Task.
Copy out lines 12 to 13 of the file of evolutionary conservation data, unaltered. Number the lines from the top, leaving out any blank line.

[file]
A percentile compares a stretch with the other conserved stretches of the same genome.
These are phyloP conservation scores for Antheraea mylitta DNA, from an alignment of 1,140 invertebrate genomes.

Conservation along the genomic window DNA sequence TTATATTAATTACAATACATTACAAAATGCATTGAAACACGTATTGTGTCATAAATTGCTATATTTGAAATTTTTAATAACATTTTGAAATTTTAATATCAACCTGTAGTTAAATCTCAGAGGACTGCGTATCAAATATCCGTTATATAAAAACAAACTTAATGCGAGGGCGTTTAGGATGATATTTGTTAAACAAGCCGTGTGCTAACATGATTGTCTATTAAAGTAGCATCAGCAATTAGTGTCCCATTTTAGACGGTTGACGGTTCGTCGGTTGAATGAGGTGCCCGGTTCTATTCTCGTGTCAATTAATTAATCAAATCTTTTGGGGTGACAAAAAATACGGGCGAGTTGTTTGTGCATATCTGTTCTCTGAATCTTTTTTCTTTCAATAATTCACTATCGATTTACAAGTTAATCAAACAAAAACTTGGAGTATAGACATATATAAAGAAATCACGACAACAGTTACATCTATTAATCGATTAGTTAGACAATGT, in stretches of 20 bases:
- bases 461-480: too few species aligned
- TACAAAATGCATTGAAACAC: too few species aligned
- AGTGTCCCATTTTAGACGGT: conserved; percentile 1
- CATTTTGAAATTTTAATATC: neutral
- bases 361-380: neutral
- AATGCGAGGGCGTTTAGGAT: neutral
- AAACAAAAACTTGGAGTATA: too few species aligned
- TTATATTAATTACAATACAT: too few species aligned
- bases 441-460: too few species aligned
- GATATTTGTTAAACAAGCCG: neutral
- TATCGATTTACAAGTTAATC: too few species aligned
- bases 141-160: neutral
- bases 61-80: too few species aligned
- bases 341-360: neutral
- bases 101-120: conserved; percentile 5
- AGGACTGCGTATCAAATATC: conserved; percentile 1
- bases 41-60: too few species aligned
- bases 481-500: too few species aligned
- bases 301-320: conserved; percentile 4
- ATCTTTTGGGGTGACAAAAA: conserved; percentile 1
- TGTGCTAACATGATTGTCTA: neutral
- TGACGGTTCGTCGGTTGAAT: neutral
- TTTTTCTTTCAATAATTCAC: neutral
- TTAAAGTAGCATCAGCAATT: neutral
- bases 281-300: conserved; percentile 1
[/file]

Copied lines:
- bases 441-460: too few species aligned
- GATATTTGTTAAACAAGCCG: neutral